He added that "we view these actions by the European Commission as politically motivated" and that "the agreement with Russia, which the European Commission is now seeking, is not needed."

    "Regulatory bodies and legal departments in Brussels also confirmed that in this case, there is no legal vacuum and that the procedures are conducted on a legitimate basis. So one can only be surprised that the European Commission, in particular, EU Commissioner for Energy Canete, in fact, violate their own principles," Ebert pointed out.

    He specifically stressed the purely commercial nature of the Nord Stream 2 project, expressing surprise about how the issue has been politicized.

    "We view Nord Stream as a purely commercial project. Along with Gazprom, the largest shareholder, five more West European energy concerns are participating in the financing. In my opinion, the political aspect is unnecessarily underscored by the Eastern European countries. It's hard to say how political and legislative means will further be used to block this project," Ebert said.

    Washington is, in turn, doing its best to tie Europe to American shale gas, some experts said, pointing to the White House pondering the sanctions to be slapped directed against providing Europe with Russian gas and specifically against the Nord Stream 2 project.

    Ahead of the G20 summit in Hamburg, US President Donald Trump visited Warsaw to negotiate the delivery of American liquefied natural gas (LNG) to Poland, among other things. In this vein, energy expert Kirsten Westphal said in an interview with Spiegel Online that Poland is especially up in arms against Nord Stream 2, and is pursuing its own interests.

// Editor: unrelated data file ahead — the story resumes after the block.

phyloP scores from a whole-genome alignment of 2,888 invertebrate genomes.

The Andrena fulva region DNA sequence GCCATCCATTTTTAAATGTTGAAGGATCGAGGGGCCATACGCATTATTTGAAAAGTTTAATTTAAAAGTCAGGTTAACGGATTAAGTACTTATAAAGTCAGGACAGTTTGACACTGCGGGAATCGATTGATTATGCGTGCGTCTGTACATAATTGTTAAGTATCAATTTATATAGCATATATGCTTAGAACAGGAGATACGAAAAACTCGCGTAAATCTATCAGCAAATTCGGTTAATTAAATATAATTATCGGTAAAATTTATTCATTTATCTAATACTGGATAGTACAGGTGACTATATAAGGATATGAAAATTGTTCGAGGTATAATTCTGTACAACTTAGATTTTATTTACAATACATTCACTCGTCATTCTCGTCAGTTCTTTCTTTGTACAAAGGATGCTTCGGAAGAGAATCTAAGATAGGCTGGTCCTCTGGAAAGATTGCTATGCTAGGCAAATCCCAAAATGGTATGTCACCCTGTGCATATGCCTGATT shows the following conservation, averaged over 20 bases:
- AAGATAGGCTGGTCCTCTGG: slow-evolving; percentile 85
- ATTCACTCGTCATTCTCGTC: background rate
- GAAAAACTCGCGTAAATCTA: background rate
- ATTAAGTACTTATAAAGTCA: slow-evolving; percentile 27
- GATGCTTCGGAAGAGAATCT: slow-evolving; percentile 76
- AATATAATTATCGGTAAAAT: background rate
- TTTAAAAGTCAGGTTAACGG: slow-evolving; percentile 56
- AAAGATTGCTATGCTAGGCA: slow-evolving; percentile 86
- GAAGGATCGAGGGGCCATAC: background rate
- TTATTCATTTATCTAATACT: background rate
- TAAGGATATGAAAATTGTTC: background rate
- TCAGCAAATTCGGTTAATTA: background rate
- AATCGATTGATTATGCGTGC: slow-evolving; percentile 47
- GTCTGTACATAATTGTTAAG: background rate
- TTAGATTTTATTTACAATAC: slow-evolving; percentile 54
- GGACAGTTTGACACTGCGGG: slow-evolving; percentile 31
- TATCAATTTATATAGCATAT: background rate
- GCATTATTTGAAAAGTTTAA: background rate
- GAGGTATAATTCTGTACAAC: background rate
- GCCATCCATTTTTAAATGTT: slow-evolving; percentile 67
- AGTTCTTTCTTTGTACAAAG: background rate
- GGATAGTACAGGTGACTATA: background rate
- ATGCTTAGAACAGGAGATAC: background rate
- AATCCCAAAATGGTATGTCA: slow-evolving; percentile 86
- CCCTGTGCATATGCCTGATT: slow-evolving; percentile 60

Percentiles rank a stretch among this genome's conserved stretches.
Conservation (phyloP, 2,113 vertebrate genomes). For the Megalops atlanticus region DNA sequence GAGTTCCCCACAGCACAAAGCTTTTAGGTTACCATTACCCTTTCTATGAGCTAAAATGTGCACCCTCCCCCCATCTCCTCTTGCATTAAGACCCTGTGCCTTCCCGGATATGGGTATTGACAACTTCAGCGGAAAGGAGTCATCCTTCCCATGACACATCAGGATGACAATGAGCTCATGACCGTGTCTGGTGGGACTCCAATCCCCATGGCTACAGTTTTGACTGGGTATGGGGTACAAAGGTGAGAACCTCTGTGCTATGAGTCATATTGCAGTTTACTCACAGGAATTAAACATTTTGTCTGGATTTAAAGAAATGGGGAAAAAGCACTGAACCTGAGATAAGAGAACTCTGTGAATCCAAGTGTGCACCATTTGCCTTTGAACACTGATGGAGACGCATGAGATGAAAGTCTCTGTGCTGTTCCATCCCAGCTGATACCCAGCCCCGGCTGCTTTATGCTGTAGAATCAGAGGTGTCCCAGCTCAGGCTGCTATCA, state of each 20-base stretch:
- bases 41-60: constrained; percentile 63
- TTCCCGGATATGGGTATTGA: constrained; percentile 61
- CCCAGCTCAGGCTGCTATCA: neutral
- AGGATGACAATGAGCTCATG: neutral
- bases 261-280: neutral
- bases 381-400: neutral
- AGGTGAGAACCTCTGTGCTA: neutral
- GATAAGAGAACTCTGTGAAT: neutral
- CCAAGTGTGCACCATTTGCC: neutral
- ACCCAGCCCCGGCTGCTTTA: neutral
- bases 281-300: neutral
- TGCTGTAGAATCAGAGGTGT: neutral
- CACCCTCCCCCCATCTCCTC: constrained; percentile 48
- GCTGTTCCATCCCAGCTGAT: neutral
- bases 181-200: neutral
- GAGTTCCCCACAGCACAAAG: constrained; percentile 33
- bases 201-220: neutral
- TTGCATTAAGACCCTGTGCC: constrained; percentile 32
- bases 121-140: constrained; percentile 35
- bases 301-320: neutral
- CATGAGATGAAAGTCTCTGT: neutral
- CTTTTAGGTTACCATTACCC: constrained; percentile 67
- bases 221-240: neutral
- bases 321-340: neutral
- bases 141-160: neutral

"The Polish government sees Nord Stream 2 as a sort of political resource in foreign policy. Apart from Poland, Visegrad Group members Slovakia and Hungary are also opposing the construction of the Russian gas pipeline. The right-wing conservative government in Warsaw also used this opportunity to underline its relationship with the United States," Westphal said.

    According to her, the US has repeatedly used its gas exports as a tool in its foreign and economic policy. As far as Russia is concerned, Westphal said that "I do not see a situation in which Russian gas could be effectively used as a weapon."

    Ebert, in turn, stopped short of elaborating on the possible consequences of the new US sanctions against Russia, because they were not officially confirmed.

    Separately, he mentioned the issue of stiff competition in the European gas market, given that the natural resources of Europe are running low and gas imports are expected to come to the fore. In this regard, Nord Stream 2 can be seen as an "indispensable" project, according to Ebert.

    "If Europe places its stake on overseas liquefied gas and rejects the Russian pipeline gas…then the volume of LNG on the world market will quickly decline which will in turn make it much more expensive. It will mean that in terms of a price tag we will have to compete with Asia, so that the LNG tankers can go to European ports, not those in Japan," he concluded.